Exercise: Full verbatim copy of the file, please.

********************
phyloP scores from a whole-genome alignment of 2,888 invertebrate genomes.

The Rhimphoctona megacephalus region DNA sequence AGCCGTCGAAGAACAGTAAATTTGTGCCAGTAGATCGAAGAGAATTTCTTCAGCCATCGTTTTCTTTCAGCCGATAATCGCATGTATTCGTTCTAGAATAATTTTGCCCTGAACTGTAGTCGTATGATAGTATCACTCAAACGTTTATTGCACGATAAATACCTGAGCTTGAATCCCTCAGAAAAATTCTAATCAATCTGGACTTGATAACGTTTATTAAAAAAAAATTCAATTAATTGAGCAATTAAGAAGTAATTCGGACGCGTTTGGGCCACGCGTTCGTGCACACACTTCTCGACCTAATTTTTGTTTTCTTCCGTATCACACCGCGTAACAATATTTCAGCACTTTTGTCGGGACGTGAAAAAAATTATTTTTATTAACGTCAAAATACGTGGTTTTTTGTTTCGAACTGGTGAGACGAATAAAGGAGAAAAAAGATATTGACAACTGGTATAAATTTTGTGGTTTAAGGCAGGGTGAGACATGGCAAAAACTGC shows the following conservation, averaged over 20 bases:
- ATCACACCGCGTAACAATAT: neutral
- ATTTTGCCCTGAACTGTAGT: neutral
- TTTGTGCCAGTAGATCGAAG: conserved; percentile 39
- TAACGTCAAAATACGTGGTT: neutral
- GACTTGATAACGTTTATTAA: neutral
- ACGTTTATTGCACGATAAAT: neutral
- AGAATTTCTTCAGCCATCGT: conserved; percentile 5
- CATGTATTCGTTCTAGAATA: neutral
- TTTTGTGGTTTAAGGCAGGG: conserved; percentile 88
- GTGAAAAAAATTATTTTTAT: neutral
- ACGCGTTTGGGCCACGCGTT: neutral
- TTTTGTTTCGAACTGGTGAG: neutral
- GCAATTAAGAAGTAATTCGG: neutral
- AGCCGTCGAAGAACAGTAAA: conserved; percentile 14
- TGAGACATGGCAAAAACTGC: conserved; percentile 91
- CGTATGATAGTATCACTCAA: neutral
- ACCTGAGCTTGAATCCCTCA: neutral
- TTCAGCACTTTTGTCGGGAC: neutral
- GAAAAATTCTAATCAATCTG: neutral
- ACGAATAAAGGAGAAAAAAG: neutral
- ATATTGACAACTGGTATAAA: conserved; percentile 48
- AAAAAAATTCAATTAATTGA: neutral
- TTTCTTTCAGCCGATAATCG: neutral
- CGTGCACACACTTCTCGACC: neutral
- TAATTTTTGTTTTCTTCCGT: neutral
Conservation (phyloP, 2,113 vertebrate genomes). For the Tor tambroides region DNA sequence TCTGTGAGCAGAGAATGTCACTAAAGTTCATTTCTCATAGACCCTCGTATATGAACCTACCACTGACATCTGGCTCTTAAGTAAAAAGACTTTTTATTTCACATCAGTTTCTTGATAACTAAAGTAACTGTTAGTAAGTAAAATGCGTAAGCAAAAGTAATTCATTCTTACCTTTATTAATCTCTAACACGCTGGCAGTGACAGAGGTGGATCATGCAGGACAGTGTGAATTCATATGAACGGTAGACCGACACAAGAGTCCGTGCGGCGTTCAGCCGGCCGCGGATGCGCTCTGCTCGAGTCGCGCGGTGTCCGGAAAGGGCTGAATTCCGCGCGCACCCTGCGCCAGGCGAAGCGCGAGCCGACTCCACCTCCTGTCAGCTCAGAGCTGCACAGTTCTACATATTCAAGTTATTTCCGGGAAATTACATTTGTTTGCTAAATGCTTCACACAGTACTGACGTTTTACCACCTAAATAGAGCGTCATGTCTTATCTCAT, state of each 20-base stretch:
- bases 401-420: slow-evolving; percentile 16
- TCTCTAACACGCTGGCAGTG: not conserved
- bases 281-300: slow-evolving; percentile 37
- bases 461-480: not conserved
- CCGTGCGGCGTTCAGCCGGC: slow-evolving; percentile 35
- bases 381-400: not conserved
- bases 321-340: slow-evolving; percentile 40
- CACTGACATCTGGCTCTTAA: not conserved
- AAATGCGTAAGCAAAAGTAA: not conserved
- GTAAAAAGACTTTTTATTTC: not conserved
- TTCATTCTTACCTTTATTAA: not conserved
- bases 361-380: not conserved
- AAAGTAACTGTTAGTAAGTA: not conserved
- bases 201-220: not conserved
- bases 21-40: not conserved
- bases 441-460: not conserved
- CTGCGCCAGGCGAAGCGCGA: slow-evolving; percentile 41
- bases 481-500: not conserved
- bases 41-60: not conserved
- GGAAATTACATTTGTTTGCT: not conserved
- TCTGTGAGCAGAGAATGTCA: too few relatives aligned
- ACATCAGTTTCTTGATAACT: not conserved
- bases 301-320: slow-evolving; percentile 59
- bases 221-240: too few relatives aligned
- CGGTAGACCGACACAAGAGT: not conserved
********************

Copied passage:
phyloP scores from a whole-genome alignment of 2,888 invertebrate genomes.

The Rhimphoctona megacephalus region DNA sequence AGCCGTCGAAGAACAGTAAATTTGTGCCAGTAGATCGAAGAGAATTTCTTCAGCCATCGTTTTCTTTCAGCCGATAATCGCATGTATTCGTTCTAGAATAATTTTGCCCTGAACTGTAGTCGTATGATAGTATCACTCAAACGTTTATTGCACGATAAATACCTGAGCTTGAATCCCTCAGAAAAATTCTAATCAATCTGGACTTGATAACGTTTATTAAAAAAAAATTCAATTAATTGAGCAATTAAGAAGTAATTCGGACGCGTTTGGGCCACGCGTTCGTGCACACACTTCTCGACCTAATTTTTGTTTTCTTCCGTATCACACCGCGTAACAATATTTCAGCACTTTTGTCGGGACGTGAAAAAAATTATTTTTATTAACGTCAAAATACGTGGTTTTTTGTTTCGAACTGGTGAGACGAATAAAGGAGAAAAAAGATATTGACAACTGGTATAAATTTTGTGGTTTAAGGCAGGGTGAGACATGGCAAAAACTGC shows the following conservation, averaged over 20 bases:
- ATCACACCGCGTAACAATAT: neutral
- ATTTTGCCCTGAACTGTAGT: neutral
- TTTGTGCCAGTAGATCGAAG: conserved; percentile 39
- TAACGTCAAAATACGTGGTT: neutral
- GACTTGATAACGTTTATTAA: neutral
- ACGTTTATTGCACGATAAAT: neutral
- AGAATTTCTTCAGCCATCGT: conserved; percentile 5
- CATGTATTCGTTCTAGAATA: neutral
- TTTTGTGGTTTAAGGCAGGG: conserved; percentile 88
- GTGAAAAAAATTATTTTTAT: neutral
- ACGCGTTTGGGCCACGCGTT: neutral
- TTTTGTTTCGAACTGGTGAG: neutral
- GCAATTAAGAAGTAATTCGG: neutral
- AGCCGTCGAAGAACAGTAAA: conserved; percentile 14
- TGAGACATGGCAAAAACTGC: conserved; percentile 91
- CGTATGATAGTATCACTCAA: neutral
- ACCTGAGCTTGAATCCCTCA: neutral
- TTCAGCACTTTTGTCGGGAC: neutral
- GAAAAATTCTAATCAATCTG: neutral
- ACGAATAAAGGAGAAAAAAG: neutral
- ATATTGACAACTGGTATAAA: conserved; percentile 48
- AAAAAAATTCAATTAATTGA: neutral
- TTTCTTTCAGCCGATAATCG: neutral
- CGTGCACACACTTCTCGACC: neutral
- TAATTTTTGTTTTCTTCCGT: neutral
Conservation (phyloP, 2,113 vertebrate genomes). For the Tor tambroides region DNA sequence TCTGTGAGCAGAGAATGTCACTAAAGTTCATTTCTCATAGACCCTCGTATATGAACCTACCACTGACATCTGGCTCTTAAGTAAAAAGACTTTTTATTTCACATCAGTTTCTTGATAACTAAAGTAACTGTTAGTAAGTAAAATGCGTAAGCAAAAGTAATTCATTCTTACCTTTATTAATCTCTAACACGCTGGCAGTGACAGAGGTGGATCATGCAGGACAGTGTGAATTCATATGAACGGTAGACCGACACAAGAGTCCGTGCGGCGTTCAGCCGGCCGCGGATGCGCTCTGCTCGAGTCGCGCGGTGTCCGGAAAGGGCTGAATTCCGCGCGCACCCTGCGCCAGGCGAAGCGCGAGCCGACTCCACCTCCTGTCAGCTCAGAGCTGCACAGTTCTACATATTCAAGTTATTTCCGGGAAATTACATTTGTTTGCTAAATGCTTCACACAGTACTGACGTTTTACCACCTAAATAGAGCGTCATGTCTTATCTCAT, state of each 20-base stretch:
- bases 401-420: slow-evolving; percentile 16
- TCTCTAACACGCTGGCAGTG: not conserved
- bases 281-300: slow-evolving; percentile 37
- bases 461-480: not conserved
- CCGTGCGGCGTTCAGCCGGC: slow-evolving; percentile 35
- bases 381-400: not conserved
- bases 321-340: slow-evolving; percentile 40
- CACTGACATCTGGCTCTTAA: not conserved
- AAATGCGTAAGCAAAAGTAA: not conserved
- GTAAAAAGACTTTTTATTTC: not conserved
- TTCATTCTTACCTTTATTAA: not conserved
- bases 361-380: not conserved
- AAAGTAACTGTTAGTAAGTA: not conserved
- bases 201-220: not conserved
- bases 21-40: not conserved
- bases 441-460: not conserved
- CTGCGCCAGGCGAAGCGCGA: slow-evolving; percentile 41
- bases 481-500: not conserved
- bases 41-60: not conserved
- GGAAATTACATTTGTTTGCT: not conserved
- TCTGTGAGCAGAGAATGTCA: too few relatives aligned
- ACATCAGTTTCTTGATAACT: not conserved
- bases 301-320: slow-evolving; percentile 59
- bases 221-240: too few relatives aligned
- CGGTAGACCGACACAAGAGT: not conserved